Firm sought for Defense Department domestic freight moves
The U.S. Defense Department plans to centralize the movement of its domestic military freight through a single commercial transportation services provider.
“We are synchronizing everything that moves,” said Lt. Gen. Gary Hughey, deputy commander for the U.S. Transportation Command at Scott Air Force Base, Ill., in a recent statement.
The proposal was presented to industry representatives at an Aug. 4 meeting in Crystal City, Va. A contract for the first phase of the project could be awarded as early as late summer 2005, the military said.
Phase one of the project will involve shipments from the Defense Logistics Agency’s 19 U.S. depots. This military agency annually processes about 390,000 shipments, valued at more than $178 million.
Overall, the military ships from 4,000 domestic locations to as many as 11,000 recipients countrywide. Today, commercial firms handle more than 95 percent of the military’s estimated 600,000 domestic freight moves annually.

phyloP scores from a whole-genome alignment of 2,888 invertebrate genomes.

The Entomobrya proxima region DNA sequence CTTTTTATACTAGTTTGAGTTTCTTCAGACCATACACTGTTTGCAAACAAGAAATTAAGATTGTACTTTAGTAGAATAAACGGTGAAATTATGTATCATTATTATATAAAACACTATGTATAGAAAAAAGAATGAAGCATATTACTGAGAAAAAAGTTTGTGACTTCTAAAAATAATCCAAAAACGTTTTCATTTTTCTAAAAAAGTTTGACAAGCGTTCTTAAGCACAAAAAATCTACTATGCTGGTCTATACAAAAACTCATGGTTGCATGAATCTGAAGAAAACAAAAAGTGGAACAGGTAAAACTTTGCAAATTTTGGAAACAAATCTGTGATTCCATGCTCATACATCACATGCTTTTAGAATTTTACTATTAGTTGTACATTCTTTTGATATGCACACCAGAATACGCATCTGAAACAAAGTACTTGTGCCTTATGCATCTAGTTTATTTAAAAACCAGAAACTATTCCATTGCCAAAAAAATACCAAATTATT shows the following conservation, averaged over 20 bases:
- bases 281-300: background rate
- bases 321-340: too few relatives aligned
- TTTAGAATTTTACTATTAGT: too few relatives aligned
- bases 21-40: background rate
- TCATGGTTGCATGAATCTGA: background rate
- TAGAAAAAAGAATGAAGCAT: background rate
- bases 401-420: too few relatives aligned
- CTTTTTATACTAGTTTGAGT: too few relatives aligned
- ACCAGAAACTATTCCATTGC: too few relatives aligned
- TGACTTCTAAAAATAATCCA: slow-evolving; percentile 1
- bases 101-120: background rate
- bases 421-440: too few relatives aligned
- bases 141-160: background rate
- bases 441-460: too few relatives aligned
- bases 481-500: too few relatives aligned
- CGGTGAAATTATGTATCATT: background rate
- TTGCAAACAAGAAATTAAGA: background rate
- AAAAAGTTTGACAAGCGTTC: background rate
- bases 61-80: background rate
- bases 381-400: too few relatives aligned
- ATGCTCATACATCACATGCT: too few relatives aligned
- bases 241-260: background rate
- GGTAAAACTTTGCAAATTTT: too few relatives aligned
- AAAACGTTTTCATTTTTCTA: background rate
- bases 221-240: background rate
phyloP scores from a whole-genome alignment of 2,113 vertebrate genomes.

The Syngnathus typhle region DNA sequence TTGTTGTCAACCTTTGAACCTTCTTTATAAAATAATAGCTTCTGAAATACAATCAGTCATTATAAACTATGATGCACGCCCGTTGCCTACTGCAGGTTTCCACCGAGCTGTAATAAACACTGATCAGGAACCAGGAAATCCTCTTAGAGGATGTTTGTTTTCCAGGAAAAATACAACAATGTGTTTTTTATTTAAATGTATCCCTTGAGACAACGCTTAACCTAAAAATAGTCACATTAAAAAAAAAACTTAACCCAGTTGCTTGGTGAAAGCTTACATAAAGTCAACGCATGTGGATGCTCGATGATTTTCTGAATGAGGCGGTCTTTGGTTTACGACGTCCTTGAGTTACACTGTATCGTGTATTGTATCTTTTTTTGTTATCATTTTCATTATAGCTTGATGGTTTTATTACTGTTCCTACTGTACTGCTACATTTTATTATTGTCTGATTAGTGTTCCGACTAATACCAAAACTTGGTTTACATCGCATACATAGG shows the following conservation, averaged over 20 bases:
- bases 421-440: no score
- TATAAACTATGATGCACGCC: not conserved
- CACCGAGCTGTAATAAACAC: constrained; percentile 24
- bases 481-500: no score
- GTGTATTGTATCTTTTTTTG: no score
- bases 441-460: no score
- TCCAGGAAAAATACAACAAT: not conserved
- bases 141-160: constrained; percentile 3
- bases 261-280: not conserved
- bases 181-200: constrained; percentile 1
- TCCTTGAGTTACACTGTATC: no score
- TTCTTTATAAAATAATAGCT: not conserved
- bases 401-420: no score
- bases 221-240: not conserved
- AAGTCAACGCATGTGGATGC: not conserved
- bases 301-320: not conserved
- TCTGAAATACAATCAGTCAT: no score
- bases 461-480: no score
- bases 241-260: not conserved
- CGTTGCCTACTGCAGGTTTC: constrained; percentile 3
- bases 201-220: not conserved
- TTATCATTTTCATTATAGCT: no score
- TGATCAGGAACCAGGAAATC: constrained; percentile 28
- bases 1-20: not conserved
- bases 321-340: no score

Many industry executives are concerned about the size of the proposal.
“There are still too many unknowns,” said Leland Karras, executive director of government accounts for ABF Freight Systems in Salt Lake City. “I think it is too big for anyone to get a handle on.”
The Defense Department plans to solicit comments on its proposal through the National Defense Transportation Association (NDTA).
“From the government perspective, it has merit,” said Ken Wykle, president of NDTA. “For the industry, there are a lot of questions to be answered such as the role of small businesses will play.'